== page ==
McGregor, Speaking in Other Tongues: A Scholarly Defense Seattle: Community Chapel Publications, University of Wales,
Menzies [ Read Part 1: Wherever I go, irrespective of the course or topic of discussion, I can always count on one question being asked: What about tongues as initial evidence? The fact that the question is asked so frequently and in a variety of settings indicates that Pentecostals have not effectively dealt with this issue.
Too often in the past we have relied on social pressure rather than clear theological arguments. The result is wide-spread confusion within our churches and unnecessary estrangement from many Christians without.
The following essay is offered with the hope that it might encourage further much-needed theological reflection on this important issue.
It represents my response to the question which I so frequently encounter and my own attempt to integrate my Pentecostal convictions and experience with my Evangelical heritage and schooling.
What is the nature of the Pentecostal gift? We now focus our attention on a second, separate question: What is the nature of the relationship between tongues glossolalia and the Pentecostal gift?
It is imperative to recognize that these are two, distinct questions.
A Pentecostal ecclesiology is essentially the working-out of th A Pentecostal ecclesiology is essentially the working-out of the ramifications of that key event. The book takes a more ontological understanding of the relationship between the Spirit and the church than would Protestant and evangelical ecclesiologies/5. On the basis of this theological method, Montgomery critiques various non-Christian and sub-Christian teachings that deviate from historical Christianity. In the opening essay of The Suicide of Christian Theology, he traces the shift in Christian theology since the eighteenth century away from a revelatory base to current subjective uncertainty. Evidential Tongues: An Essay on Theological Method Roli G. dela Cruz Salvation in Christ and Baptism in Spirit: A Response to Robert Menzies, "Evidential Tongues: An Essay on Theological Method".
Indeed, much of the confusion surrounding these questions stems from the failure to distinguish between them. On one hand, this failure has led many Pentecostals to erroneously equate the Pentecostal gift with tongues.
It is imperative to distinguish between these questions because they must be approached and ultimately answered in different ways. The question concerning the nature of the Pentecostal gift is a question of biblical theology. It is a question which Luke himself clearly addresses.
Indeed, in Part One we examined evidence from Luke-Acts which supports our contention that Luke consistently presents the Pentecostal gift in charismatic terms as the source of power for effective witness; and furthermore, that he consciously encourages his readers to experience this gift.
However, the question of tongues as initial evidence ushers us into the realm of systematic theology. In biblical theology, we focus on the agenda of the biblical authors.
We seek to hear the questions they raise and the answers they offer. Caird has aptly described the task of biblical theology as one of listening to the dialogue of the biblical authors seated at a roundtable. By way of contrast, in systematic theology we frequently begin with the agenda and questions of our contemporary setting.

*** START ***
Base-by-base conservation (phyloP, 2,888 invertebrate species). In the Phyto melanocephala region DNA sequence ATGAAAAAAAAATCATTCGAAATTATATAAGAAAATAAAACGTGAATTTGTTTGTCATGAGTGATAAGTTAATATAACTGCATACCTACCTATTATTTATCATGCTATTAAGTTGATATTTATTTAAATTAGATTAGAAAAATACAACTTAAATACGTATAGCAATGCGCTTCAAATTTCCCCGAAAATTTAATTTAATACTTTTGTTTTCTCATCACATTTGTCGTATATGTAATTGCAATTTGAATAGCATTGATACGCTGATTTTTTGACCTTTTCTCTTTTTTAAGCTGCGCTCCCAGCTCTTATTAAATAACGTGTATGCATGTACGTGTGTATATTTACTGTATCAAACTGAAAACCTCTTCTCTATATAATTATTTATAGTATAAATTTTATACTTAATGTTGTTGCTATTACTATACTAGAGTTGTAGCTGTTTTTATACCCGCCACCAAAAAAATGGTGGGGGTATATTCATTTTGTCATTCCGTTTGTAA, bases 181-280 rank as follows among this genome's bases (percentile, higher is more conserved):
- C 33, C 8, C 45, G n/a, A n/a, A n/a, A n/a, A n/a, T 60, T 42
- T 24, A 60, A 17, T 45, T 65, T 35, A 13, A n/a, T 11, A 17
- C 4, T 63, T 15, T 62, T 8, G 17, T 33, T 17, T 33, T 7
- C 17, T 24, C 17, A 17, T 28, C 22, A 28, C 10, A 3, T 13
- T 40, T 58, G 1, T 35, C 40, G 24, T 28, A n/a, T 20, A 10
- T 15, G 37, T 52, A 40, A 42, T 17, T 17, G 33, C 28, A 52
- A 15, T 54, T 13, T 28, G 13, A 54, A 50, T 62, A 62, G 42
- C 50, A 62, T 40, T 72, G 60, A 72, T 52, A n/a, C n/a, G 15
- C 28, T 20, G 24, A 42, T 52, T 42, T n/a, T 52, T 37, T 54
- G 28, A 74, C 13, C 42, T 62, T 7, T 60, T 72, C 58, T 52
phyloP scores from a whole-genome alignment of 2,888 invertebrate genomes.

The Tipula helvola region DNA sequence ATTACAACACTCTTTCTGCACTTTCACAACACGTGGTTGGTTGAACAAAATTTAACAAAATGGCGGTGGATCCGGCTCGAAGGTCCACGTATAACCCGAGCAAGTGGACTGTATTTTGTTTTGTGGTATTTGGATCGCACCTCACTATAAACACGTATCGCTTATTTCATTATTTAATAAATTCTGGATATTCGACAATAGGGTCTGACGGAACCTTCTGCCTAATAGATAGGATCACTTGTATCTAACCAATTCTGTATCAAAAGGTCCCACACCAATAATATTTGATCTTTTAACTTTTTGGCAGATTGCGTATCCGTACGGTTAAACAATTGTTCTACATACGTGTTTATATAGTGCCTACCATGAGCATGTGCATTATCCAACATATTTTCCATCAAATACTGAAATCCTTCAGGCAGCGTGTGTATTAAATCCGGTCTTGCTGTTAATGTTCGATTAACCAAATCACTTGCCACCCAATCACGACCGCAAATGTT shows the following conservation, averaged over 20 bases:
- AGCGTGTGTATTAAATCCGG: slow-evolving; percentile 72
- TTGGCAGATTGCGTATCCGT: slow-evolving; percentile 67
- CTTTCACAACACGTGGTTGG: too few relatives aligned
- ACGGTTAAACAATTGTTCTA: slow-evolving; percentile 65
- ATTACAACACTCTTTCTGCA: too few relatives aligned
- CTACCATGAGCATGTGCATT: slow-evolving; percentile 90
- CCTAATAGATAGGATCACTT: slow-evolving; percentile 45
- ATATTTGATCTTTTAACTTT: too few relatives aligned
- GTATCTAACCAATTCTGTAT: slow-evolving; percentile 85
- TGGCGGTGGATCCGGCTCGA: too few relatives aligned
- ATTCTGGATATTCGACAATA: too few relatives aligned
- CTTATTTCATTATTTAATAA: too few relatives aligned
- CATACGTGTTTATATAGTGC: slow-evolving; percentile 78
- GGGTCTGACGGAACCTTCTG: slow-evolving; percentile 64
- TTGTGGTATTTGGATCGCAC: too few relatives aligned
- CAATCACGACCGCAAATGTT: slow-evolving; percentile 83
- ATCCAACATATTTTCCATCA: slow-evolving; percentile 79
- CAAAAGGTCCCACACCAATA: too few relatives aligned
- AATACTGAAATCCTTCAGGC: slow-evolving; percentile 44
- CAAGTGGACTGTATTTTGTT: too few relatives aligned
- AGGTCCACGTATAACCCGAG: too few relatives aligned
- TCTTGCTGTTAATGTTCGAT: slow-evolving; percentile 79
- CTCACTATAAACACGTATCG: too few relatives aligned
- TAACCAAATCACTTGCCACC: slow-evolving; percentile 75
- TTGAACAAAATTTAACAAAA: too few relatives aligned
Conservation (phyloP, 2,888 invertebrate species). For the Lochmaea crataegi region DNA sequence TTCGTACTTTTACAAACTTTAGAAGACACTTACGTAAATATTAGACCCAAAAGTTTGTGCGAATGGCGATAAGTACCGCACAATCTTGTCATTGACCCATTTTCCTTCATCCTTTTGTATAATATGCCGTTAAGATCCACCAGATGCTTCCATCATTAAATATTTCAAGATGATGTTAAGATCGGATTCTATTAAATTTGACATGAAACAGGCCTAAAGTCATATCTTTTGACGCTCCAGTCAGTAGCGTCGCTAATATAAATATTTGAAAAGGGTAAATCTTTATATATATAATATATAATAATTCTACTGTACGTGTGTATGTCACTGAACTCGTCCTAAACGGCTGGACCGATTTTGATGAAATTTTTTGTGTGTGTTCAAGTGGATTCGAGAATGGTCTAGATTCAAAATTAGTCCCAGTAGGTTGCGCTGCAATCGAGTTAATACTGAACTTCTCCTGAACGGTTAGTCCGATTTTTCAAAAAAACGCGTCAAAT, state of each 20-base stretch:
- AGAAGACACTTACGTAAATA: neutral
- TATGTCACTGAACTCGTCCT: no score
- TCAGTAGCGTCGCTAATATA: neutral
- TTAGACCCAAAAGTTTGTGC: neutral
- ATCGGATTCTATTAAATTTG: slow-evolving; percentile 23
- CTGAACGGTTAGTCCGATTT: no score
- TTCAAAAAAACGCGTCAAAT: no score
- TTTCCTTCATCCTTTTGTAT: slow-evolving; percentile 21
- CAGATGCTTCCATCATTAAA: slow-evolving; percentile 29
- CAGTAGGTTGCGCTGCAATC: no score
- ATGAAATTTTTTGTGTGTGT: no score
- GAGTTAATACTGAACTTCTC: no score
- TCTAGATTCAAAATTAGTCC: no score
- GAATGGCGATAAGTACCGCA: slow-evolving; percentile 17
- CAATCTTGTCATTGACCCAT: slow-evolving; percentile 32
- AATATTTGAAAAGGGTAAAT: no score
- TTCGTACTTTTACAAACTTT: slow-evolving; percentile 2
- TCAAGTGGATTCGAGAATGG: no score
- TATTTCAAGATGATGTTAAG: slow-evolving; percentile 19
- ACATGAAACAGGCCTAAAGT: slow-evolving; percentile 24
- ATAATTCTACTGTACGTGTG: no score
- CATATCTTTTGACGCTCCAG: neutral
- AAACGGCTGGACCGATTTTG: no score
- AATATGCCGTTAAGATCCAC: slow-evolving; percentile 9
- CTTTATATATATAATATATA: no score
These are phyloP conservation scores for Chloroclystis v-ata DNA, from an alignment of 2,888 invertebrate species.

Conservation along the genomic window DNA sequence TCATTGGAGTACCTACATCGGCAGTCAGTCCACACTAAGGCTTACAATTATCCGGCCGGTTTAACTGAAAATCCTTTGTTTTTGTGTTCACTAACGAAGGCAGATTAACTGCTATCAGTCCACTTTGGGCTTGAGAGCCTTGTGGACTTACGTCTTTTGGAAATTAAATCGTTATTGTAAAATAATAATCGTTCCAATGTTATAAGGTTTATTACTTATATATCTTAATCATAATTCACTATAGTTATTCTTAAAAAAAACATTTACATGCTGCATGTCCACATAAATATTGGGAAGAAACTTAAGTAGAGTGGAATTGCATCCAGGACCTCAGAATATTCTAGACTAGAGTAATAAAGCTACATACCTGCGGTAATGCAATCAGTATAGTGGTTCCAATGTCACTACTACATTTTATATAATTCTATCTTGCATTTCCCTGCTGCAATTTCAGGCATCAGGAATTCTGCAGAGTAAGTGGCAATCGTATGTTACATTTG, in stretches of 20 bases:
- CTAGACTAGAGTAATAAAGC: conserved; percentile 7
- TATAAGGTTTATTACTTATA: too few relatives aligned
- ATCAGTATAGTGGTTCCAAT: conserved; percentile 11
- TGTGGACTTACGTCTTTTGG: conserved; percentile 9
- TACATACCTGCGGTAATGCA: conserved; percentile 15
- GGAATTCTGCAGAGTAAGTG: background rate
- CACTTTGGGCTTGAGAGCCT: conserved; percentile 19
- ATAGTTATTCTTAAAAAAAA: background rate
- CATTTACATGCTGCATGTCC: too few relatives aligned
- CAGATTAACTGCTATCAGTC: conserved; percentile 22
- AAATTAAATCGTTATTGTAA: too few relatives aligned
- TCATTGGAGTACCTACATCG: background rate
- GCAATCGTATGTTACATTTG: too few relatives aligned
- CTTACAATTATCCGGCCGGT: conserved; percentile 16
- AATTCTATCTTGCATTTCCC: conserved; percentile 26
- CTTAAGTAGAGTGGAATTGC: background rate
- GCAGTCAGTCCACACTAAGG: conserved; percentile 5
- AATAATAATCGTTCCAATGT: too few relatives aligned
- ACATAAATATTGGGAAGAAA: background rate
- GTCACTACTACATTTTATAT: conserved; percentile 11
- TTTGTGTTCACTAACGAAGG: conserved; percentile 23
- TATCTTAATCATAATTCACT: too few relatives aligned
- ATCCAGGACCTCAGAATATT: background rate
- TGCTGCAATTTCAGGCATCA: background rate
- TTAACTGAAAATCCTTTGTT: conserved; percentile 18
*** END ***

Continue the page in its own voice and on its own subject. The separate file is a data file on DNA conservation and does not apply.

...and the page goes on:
We bring the pressing questions of our day to the biblical text and, as we wrestle with the implications that emerge from the text for our questions, we seek to answer them in a manner consistent with the biblical witness.
In systematic theology, we do not simply sit passively, listening to the discussion at the roundtable. Rather, we bring our questions to the dialogue and listen for the various responses uttered.
Ultimately, we seek to integrate these responses into a coherent answer. The question concerning the relationship between tongues and Spirit-baptism is a question of systematic theology. For the moment, it is important to note that it is not only legitimate, but often necessary, to bring our questions to the text or as Caird might put it the dialogue at the roundtable.
Here we must also carefully listen to the voice of Scripture.Robert P. Menzies, “Evidential Tongues: An Essay on Theological Method”, Asian Journal of Pentecostal Studies (), pp. Robert P.
Menzies, “Paul and the Universality of Tongues: A Response to Max Turner”, Asian Journal of Pentecostal Studies (), pp. This reaction essay seeks to review the current article of Robert P. Menzies, "Evidential Tongues: An Essay on Theological Method. " My aim is not only to review this present work but also to assess many contributions of R.
Menzies to Pentecostal literature. In this essay I will react to his outlook in articulating the Pentecostal claim. The following essay will seek to describe the origin and nature of this self-identity crisis, outline the central questions which have emerged, particularly as they relate to evidential tongues, and suggest how Pentecostals might constructively face these challenges.
evidential tongues as a normative doctrine. In other words, it is difficult to argue, simply on the basis of the repetition of events (historical precedent), that Luke intended to teach the doctrine. This essay appears in the latest issue of SBET: Andrew David Naselli.
“D. A. Carson’s Theological Method.” Scottish Bulletin of Evangelical Theology 29 (): – It revises a paper I submitted to Kevin Vanhoozer at TEDS in December for his PhD seminar “Advanced Theological. Viewed denominationalism as the church’s greatest enemy.
Branham’s theology profoundly affects the charismatic theology of our day. for example) consider Branham to be one of the greatest prophets of the twentieth century.
A Survey of the History and Distinctives of Pentecostalism. 23).